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Homework Help: Find distance before rest given length and angle of incline

  1. Jun 22, 2010 #1
    1. The problem statement, all variables and given/known data
    A skier starts from rest at the top of a hill that is inclined at 9.1° with the horizontal. The hillside is 250 m long, and the coefficient of friction between snow and skis is 0.0750. At the bottom of the hill, the snow is level and the coefficient of friction is unchanged. How far does the skier glide along the horizontal portion of the snow before coming to rest?

    3. The attempt at a solution
    250sin9.1= 39.5 (height of hill)

    v2 = 2gh
    v2 = 2 (9.8 m/s2)(39.5m)
    v= 27.8 m/s

    d= v2 / 2 u g
    d= 27.8 m/s / 2 (0.0750) (9.8 m/s2)
    d= 18.9 m
  2. jcsd
  3. Jun 22, 2010 #2
    Do you know the mass of the skier?
  4. Jun 22, 2010 #3
    No, i do not know the mass of the skier.
  5. Jun 22, 2010 #4
    That is weird because friction force depends on the normal force which depends on the mass of the object.
    By the way, you did not take into account friction here:

    v2 = 2gh
    v2 = 2 (9.8 m/s2)(39.5m)
    v= 27.8 m/s

    Attached Files:

  6. Jun 22, 2010 #5
    I used the coefficient of kinetic friction when I solved for the distance
  7. Jun 22, 2010 #6
    Yes but there is friction in the slope also. In my opinion this problem should be split into two parts, first find the velocity and the end of the slope then find the distance required to stop. The later one can be solved using work energy theorem, but I still don't see how to do this without the mass. Sorry, maybe someone else can help you more. Good luck.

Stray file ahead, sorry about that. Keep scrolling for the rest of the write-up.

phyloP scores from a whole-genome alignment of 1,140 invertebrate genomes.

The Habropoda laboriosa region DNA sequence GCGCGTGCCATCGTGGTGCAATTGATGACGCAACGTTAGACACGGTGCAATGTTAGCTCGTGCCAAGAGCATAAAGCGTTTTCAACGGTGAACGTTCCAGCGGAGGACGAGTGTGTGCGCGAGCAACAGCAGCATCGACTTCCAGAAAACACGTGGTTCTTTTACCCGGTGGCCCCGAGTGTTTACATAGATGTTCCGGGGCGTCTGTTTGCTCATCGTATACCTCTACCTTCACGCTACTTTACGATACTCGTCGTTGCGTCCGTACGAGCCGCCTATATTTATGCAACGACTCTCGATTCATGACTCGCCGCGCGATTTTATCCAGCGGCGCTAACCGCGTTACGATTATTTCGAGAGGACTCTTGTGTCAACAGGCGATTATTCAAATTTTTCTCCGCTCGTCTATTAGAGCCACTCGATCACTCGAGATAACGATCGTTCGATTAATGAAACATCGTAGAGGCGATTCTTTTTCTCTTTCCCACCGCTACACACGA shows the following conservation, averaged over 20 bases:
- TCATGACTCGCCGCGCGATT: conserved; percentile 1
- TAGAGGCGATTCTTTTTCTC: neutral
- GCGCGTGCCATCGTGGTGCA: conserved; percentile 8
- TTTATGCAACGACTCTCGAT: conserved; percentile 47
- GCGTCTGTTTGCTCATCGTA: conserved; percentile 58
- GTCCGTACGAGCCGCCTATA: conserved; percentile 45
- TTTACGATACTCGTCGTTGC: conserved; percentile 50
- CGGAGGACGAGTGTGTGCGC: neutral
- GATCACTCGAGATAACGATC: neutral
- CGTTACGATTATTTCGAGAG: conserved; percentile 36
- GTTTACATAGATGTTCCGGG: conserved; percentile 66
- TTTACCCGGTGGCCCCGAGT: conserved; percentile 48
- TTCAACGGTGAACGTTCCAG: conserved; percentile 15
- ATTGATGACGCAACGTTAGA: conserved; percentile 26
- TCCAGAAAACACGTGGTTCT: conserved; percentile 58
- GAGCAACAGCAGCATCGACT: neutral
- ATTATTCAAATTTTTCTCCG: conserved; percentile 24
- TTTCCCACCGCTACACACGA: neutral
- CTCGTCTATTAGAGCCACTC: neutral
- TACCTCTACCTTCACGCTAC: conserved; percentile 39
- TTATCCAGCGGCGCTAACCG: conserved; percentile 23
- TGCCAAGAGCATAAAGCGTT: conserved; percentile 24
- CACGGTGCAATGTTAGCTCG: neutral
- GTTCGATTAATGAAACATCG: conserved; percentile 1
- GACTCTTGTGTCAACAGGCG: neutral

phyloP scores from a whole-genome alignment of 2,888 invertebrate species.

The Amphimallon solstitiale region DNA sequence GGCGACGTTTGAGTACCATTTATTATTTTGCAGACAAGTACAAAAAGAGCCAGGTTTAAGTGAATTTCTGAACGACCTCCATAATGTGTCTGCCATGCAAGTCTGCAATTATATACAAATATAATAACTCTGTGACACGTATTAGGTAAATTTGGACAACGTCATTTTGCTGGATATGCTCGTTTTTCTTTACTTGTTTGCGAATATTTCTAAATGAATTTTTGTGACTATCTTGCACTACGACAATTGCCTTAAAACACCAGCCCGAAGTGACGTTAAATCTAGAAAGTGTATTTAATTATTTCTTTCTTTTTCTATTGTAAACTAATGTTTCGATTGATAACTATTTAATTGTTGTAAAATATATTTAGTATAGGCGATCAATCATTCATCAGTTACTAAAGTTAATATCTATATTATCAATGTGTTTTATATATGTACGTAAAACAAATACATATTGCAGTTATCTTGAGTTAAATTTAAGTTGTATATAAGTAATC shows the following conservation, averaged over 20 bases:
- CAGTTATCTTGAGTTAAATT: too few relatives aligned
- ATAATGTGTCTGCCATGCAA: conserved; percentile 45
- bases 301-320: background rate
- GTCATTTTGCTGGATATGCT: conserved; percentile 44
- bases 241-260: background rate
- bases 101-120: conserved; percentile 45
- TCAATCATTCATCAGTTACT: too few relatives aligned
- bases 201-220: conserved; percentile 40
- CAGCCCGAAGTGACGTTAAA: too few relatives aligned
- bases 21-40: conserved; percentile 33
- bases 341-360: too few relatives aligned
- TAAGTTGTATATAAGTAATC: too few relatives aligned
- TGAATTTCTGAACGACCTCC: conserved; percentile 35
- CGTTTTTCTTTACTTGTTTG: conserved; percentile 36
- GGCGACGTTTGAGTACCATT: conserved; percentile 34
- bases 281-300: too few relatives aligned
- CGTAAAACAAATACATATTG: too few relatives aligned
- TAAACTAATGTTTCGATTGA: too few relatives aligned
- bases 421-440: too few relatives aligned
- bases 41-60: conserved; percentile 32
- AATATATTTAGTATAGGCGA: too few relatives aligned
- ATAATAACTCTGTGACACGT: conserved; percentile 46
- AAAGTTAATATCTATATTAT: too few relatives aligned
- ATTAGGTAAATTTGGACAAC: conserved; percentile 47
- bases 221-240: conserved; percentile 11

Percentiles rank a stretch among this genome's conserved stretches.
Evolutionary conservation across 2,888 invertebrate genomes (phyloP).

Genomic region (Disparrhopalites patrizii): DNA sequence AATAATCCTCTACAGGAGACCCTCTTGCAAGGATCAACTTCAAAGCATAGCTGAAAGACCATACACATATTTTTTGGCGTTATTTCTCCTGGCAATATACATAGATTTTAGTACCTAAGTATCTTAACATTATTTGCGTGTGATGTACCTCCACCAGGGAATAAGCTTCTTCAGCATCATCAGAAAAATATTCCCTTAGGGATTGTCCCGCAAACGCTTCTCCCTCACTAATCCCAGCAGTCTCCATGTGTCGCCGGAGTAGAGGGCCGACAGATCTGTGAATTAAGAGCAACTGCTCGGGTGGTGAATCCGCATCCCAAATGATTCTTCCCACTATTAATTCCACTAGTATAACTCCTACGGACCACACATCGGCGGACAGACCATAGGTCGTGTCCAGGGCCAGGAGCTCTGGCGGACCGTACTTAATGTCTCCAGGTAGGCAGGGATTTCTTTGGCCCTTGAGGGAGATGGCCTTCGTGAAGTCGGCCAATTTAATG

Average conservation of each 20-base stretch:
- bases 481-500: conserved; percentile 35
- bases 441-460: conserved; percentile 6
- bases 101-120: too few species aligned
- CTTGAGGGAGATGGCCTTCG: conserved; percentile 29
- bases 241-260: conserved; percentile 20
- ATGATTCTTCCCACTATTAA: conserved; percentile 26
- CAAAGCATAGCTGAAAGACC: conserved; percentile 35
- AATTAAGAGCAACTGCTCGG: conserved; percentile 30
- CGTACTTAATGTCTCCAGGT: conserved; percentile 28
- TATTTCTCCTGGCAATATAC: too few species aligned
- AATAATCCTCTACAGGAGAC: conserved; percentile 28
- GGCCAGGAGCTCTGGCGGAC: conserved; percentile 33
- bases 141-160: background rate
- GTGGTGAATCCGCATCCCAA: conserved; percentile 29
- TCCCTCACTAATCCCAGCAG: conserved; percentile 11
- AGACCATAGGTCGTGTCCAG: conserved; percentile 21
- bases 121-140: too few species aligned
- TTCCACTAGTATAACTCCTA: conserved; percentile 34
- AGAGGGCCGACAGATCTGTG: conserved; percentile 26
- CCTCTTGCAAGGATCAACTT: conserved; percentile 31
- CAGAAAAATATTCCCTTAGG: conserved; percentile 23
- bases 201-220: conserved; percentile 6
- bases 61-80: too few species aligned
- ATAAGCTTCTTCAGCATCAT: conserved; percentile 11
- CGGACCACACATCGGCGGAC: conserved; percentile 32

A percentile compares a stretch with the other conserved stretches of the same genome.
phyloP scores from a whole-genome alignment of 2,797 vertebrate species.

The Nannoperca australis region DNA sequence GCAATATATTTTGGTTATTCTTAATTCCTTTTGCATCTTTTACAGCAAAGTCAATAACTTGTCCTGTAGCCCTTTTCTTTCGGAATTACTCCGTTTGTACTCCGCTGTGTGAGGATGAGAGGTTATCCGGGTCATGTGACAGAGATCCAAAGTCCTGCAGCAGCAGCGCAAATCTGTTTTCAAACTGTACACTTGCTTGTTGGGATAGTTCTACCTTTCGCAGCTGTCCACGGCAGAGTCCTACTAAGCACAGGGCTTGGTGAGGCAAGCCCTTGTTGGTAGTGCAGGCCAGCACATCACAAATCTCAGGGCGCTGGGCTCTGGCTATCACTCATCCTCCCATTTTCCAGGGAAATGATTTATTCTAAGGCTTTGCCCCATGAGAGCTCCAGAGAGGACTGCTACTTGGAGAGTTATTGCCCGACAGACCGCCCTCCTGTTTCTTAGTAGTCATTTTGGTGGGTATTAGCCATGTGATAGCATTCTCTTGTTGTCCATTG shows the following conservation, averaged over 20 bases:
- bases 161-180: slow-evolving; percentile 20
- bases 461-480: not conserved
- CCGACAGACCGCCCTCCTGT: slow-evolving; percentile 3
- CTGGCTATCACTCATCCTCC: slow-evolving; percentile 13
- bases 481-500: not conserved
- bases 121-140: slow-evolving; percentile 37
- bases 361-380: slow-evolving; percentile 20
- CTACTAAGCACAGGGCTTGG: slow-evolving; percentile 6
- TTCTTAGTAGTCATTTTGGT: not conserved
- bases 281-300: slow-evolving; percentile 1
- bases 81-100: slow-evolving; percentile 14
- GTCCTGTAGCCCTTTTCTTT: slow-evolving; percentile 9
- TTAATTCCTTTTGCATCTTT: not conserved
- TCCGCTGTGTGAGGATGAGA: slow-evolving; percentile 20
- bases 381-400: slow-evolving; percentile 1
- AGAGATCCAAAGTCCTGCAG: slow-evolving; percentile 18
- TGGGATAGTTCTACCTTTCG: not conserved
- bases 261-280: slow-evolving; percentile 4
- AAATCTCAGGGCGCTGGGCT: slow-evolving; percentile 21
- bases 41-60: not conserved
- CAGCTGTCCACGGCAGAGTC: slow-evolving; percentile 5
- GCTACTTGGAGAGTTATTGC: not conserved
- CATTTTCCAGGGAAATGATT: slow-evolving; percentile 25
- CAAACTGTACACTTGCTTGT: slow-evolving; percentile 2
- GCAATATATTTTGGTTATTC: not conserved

8. Jun 22, 2010 #7
    all I can give you is theory atm.. .

    the skier gains kinetic energy on the way down. at the bottom of the slope Ek = Eg-W

    W= (coefficient of kinetic friction * mass * gravity)(distance along the slope)

    so then you just take Ek at the bottom and sub in for W=uFn*d

    W/uFn = d
  9. Jun 22, 2010 #8
    how do I get the W?
  10. Jun 22, 2010 #9
    oh just read the question

    mgh - umg = 1/2mv^2




  11. Jun 22, 2010 #10
    W/uFn = d


    27.73 / (0.735m) = d

    i have no clue how to get beyond this point.

    lol try calculating mass
  12. Jun 22, 2010 #11
    this is wrong.. stupid mistake

    27.73 has to be converted to energy .. gl
  13. Jun 22, 2010 #12
    okay so I was just playing around with these numbers and I divided 27.73m/s / 9.8m/s^2 and got 2.83m. When I entered this number, the response told me that I was off by a multiple of 10. I only have one submission left before I reach the max, so I want to get this one right. Any ideas?
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